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U.S. Nuclear Weapons Stockpile Life Extension Programs via U.S. Department of State

U.S. Nuclear Weapons Stockpile Life Extension Programs

Fact Sheet
Bureau of Arms Control, Verification and Compliance
January 3, 2013

Key Point: The end of nuclear explosive testing has resulted in the development and application of advanced processes for extending the service life of the warheads in the United States’ nuclear weapons stockpile. Extending the life of existing warheads helps to eliminate the need to build and test new weapons.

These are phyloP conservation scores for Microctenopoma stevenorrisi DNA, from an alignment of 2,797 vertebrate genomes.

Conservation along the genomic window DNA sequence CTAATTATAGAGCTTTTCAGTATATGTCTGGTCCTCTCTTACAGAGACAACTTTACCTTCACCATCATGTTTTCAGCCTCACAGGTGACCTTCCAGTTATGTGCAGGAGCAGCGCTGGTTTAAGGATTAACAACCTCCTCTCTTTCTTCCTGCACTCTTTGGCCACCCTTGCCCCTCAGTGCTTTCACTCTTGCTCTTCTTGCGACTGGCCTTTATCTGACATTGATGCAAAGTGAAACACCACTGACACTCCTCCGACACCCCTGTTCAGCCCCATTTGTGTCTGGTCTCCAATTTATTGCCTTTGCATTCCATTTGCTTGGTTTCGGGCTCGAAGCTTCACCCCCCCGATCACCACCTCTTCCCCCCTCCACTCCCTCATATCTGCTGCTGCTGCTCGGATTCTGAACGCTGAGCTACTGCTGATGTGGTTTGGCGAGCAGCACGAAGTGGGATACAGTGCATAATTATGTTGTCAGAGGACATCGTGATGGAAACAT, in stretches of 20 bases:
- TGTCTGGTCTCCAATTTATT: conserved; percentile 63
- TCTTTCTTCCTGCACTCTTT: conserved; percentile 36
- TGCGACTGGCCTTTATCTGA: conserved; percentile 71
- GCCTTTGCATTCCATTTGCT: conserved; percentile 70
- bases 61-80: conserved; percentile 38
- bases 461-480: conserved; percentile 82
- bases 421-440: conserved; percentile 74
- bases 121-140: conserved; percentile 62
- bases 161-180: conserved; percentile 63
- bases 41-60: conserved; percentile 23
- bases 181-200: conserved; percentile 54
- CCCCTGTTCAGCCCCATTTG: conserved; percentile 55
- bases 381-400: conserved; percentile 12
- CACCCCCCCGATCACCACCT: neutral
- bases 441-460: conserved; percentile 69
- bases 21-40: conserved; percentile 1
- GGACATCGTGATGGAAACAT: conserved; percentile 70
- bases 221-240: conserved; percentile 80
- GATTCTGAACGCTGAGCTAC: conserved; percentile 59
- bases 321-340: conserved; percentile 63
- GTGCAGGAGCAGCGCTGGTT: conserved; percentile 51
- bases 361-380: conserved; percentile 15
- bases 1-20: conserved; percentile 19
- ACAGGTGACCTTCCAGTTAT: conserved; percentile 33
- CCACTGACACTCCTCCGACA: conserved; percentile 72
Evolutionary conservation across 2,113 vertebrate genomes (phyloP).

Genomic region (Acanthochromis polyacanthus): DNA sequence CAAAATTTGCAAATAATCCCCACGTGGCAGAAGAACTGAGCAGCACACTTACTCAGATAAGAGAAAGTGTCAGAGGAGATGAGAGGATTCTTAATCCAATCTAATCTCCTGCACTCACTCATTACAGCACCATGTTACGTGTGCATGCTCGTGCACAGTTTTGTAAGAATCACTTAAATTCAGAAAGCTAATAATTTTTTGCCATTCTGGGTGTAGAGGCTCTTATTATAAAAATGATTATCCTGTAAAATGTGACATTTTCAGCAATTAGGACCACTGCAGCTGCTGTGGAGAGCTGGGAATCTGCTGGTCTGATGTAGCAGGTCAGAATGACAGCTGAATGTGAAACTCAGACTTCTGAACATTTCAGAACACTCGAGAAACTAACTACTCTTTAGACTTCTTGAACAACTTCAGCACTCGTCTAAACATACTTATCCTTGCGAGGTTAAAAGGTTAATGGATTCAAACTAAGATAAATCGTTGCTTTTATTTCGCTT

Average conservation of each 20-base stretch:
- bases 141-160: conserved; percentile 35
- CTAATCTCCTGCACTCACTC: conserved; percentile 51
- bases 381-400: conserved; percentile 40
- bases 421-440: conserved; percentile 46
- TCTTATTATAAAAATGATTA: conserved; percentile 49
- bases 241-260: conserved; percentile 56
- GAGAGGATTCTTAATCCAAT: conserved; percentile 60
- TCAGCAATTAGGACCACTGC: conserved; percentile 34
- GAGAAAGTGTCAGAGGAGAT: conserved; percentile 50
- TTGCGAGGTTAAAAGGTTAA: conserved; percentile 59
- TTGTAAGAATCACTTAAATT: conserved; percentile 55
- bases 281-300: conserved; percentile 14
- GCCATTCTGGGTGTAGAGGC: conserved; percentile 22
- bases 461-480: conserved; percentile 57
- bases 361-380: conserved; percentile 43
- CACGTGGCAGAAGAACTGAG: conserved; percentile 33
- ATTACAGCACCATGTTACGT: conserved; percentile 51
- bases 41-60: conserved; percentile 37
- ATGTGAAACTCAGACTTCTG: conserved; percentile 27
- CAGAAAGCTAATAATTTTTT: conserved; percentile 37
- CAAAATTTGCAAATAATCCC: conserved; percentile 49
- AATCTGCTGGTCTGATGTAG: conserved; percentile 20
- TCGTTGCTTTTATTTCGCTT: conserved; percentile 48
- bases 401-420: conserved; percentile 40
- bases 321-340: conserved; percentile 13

The National Nuclear Security Administration (NNSA), a semi-autonomous agency within the Department of Energy that has “cradle to grave” responsibility for the nuclear weapons stockpile, performs alterations and modifications to the stockpile in order to sustain the warheads that underpin the U.S. nuclear deterrent. It also conducts routine nuclear weapon maintenance operations. Over the last decade, the NNSA, through the Stockpile Stewardship Program (SSP), accomplished changes to the stockpile through Life Extension Programs (LEPs), with the goal of extending the service life of the current weapons in the stockpile. The NNSA will continue to conduct LEPs as outlined in the April 2010 Nuclear Posture Review, in order to maintain the existing stockpile. LEPs will use only nuclear components based on previously tested designs and will not support new military missions or provide for new military capabilities. The United States will not develop new nuclear warheads.

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